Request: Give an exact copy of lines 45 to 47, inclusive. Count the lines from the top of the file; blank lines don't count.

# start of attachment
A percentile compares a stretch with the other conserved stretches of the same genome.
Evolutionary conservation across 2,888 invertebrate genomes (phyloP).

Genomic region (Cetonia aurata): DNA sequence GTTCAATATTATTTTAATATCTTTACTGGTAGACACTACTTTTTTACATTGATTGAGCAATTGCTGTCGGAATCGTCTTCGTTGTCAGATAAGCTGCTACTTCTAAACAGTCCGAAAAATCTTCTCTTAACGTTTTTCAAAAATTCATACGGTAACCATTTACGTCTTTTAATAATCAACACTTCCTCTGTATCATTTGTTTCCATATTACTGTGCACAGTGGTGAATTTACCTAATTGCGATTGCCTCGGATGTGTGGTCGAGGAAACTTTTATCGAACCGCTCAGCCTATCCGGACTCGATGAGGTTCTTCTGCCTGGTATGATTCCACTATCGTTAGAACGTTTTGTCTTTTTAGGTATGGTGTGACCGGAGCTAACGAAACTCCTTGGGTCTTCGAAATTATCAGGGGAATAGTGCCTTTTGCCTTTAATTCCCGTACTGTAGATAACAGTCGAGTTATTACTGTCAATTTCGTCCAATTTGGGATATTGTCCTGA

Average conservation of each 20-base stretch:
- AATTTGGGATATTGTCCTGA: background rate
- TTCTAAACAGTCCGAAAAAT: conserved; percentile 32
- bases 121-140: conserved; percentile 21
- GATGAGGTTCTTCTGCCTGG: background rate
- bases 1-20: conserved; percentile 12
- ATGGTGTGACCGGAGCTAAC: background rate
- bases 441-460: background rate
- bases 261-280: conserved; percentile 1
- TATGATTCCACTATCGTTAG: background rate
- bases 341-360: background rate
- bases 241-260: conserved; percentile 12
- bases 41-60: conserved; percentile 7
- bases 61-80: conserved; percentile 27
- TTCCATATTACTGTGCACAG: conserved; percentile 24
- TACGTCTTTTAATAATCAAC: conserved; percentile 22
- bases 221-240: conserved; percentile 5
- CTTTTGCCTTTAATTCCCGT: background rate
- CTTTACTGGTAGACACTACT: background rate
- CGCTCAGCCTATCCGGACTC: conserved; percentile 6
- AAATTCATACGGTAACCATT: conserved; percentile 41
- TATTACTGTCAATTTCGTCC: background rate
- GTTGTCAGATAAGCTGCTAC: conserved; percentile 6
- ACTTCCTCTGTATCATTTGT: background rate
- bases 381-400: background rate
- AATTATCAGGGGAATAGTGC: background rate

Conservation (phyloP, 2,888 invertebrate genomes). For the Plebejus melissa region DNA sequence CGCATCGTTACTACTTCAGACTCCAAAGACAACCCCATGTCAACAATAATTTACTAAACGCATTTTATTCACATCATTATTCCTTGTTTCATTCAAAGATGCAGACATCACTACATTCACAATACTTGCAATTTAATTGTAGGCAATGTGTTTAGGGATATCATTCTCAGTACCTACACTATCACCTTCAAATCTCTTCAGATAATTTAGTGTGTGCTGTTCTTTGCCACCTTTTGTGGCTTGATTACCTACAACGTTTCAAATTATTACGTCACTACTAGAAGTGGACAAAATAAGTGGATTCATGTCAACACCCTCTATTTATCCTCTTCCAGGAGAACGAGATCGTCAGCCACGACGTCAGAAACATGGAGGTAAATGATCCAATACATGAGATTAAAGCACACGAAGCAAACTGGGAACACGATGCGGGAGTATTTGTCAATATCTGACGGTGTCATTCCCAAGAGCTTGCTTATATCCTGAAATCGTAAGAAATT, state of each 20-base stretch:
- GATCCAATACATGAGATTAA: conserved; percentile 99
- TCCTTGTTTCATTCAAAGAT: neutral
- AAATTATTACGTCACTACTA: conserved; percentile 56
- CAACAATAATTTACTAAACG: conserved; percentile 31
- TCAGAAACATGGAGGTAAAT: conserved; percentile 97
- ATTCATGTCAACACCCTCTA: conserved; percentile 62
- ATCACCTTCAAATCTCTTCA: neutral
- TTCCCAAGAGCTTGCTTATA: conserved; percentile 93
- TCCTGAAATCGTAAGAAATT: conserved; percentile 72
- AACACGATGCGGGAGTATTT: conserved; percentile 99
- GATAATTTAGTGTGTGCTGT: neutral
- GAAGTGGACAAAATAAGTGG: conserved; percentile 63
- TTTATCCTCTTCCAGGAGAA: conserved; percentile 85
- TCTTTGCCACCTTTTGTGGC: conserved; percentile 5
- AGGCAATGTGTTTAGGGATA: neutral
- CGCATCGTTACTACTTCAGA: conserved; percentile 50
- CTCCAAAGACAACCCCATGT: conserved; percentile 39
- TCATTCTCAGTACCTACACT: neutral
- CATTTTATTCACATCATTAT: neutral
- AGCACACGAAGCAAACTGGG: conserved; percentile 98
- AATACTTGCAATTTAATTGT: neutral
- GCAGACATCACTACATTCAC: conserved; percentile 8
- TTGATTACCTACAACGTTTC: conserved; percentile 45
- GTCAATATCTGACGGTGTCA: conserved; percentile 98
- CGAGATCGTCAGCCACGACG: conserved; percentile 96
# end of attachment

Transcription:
- AGGCAATGTGTTTAGGGATA: neutral
- CGCATCGTTACTACTTCAGA: conserved; percentile 50
- CTCCAAAGACAACCCCATGT: conserved; percentile 39